Claire Benschoter grew up being a multi-sport athlete. During her childhood and in her high school years, she primarily played ice hockey. She also played softball and golf and participated in track. It wasn’t until she was diagnosed with epilepsy that she truly learned how beneficial being involved in sports would be to her wellbeing. Her teammates and coaches made her feel like she wasn’t different from anybody else.
Claire’s story with epilepsy started when she was 10 years old as a 4th-grade student. Throughout the school year, she experienced what she referred to as “brain freezes.” After an EEG, MRI, and a several days stay in the hospital, she was diagnosed with absence seizures and put on her first anti-epileptic medication. Following 3 years with hundreds of breakthrough seizures, trials on multiple medications trip to the hospital, and several tonic-clonic seizures, Claire found a medication that controlled her seizures. She has been blessed to be seizure free since 2008.
Fulfilling a childhood dream of playing college athletics, Claire is a former student-athlete at the University of Iowa. Because of her athletic activities in high school, she was recruited and offered a scholarship to be a talent-transfer athlete for the women’s rowing team. While at Iowa she spent all four years of college on the women's rowing team proudly racing in the top 2 boats, achieving Academic All-BIG Ten status, capturing the performer of the year award in 2014, and helping to propel the team back into the top 15 rankings in the NCAA for the first time in over 10 years.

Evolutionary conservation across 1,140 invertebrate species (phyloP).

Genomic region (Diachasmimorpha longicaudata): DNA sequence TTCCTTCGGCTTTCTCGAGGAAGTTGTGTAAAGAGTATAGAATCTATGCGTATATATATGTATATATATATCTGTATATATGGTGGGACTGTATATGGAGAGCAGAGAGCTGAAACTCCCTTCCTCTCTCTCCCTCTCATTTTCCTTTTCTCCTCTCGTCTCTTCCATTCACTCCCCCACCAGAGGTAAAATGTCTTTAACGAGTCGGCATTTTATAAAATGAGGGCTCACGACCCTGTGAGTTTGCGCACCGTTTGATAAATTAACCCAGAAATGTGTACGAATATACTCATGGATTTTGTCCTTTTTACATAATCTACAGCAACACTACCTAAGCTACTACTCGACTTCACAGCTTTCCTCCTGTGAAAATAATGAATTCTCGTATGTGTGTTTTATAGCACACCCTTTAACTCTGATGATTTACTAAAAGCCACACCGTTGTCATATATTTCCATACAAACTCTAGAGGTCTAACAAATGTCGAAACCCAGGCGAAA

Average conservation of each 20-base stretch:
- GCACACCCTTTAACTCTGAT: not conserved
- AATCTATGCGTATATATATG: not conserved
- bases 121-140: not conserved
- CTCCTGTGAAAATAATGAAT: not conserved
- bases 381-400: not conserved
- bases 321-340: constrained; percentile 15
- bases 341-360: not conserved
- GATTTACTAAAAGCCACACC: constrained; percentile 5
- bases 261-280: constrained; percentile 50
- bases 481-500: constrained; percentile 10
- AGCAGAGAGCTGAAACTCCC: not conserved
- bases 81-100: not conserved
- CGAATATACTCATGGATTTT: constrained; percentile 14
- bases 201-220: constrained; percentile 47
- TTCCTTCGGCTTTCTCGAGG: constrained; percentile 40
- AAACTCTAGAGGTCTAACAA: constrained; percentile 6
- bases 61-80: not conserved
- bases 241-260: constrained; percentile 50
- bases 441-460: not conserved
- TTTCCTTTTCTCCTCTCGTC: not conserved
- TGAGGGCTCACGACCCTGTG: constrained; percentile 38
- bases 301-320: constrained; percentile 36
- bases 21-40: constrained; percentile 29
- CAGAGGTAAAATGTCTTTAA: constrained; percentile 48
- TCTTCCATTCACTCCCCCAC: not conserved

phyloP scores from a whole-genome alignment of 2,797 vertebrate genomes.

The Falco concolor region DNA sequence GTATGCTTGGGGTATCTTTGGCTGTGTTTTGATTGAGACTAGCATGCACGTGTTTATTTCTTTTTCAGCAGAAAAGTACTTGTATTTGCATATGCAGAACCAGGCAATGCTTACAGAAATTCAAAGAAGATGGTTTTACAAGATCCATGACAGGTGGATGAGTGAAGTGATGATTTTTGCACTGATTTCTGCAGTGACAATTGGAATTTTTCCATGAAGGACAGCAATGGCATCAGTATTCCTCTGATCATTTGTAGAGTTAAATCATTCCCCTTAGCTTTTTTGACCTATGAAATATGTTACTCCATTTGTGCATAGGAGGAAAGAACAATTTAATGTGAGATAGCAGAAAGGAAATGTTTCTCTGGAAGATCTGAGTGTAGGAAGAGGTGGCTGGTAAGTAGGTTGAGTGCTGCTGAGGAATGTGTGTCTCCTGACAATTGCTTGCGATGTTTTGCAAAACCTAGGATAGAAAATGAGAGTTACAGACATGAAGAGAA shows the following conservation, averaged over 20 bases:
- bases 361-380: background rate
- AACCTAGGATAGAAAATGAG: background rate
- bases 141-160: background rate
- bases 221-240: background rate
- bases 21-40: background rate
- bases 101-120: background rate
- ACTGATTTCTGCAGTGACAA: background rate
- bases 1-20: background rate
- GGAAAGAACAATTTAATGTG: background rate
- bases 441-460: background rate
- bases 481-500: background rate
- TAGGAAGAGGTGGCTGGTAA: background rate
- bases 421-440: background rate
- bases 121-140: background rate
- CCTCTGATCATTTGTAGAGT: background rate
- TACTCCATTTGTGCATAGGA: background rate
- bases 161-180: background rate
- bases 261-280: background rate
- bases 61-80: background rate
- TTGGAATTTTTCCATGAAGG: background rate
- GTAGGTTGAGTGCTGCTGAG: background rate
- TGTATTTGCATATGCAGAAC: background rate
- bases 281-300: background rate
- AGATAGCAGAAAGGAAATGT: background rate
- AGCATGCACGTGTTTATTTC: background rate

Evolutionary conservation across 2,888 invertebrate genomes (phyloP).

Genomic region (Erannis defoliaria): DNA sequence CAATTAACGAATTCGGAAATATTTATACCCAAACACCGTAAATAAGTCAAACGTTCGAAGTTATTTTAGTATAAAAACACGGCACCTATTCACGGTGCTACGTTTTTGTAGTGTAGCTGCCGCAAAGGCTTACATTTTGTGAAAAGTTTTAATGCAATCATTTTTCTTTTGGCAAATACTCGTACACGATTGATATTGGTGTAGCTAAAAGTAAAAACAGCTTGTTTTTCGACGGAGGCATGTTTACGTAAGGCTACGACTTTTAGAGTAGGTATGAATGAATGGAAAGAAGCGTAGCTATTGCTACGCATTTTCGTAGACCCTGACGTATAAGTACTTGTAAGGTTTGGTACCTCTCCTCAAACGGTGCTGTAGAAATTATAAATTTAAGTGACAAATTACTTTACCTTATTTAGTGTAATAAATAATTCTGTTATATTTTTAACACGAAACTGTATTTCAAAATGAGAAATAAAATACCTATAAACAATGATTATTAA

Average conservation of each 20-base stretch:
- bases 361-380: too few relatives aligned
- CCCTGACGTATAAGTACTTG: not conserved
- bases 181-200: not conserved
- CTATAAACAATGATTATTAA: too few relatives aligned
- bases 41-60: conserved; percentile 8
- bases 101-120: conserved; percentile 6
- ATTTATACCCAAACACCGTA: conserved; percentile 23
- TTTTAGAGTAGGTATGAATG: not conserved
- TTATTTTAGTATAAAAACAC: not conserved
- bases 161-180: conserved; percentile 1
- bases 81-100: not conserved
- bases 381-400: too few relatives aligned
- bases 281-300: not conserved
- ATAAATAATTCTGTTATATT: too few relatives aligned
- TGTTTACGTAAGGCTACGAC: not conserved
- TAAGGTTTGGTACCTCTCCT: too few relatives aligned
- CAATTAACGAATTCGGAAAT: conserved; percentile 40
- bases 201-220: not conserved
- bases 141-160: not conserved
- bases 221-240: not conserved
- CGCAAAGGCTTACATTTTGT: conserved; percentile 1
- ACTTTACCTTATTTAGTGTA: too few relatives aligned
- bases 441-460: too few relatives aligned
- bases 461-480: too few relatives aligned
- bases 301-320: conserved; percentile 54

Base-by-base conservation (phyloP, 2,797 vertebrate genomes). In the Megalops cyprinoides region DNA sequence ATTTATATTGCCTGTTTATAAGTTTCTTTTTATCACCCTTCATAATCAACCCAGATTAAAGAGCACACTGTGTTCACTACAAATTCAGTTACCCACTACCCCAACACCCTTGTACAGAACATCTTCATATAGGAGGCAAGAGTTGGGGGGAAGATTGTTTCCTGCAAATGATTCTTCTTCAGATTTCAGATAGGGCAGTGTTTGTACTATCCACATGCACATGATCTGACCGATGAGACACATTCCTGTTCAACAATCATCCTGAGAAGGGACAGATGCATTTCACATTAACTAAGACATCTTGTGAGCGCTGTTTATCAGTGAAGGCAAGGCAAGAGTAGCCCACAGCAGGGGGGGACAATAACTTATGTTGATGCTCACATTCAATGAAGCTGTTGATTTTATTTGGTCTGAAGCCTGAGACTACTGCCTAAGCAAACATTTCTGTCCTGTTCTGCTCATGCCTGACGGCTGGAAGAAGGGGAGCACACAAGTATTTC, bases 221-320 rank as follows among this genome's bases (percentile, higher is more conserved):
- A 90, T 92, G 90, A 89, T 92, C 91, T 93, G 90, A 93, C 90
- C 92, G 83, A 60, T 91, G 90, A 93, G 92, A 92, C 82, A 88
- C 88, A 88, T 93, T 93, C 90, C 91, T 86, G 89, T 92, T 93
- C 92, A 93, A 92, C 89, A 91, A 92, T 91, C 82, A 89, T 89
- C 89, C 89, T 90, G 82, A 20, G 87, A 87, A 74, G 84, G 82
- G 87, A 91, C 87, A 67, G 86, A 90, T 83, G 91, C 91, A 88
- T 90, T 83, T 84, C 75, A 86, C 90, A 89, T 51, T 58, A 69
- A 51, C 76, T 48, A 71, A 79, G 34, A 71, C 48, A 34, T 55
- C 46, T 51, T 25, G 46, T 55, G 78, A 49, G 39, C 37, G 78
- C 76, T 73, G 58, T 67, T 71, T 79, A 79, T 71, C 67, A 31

Currently, Claire is a nurse in the Surgical & Neuroscience ICU at the University of Iowa Hospitals and Clinics and is working towards her MSN in Nursing Leadership and Management at the University of Mary. While epilepsy presented obstacles in Claire’s life from time to time, she has never let it stop her from achieving her goals athletically, academically, or in her career. She is humbled at the opportunity to join Athletes vs Epilepsy and is looking forward to being able to help other athletes with epilepsy recognize their potential and fulfill their goals.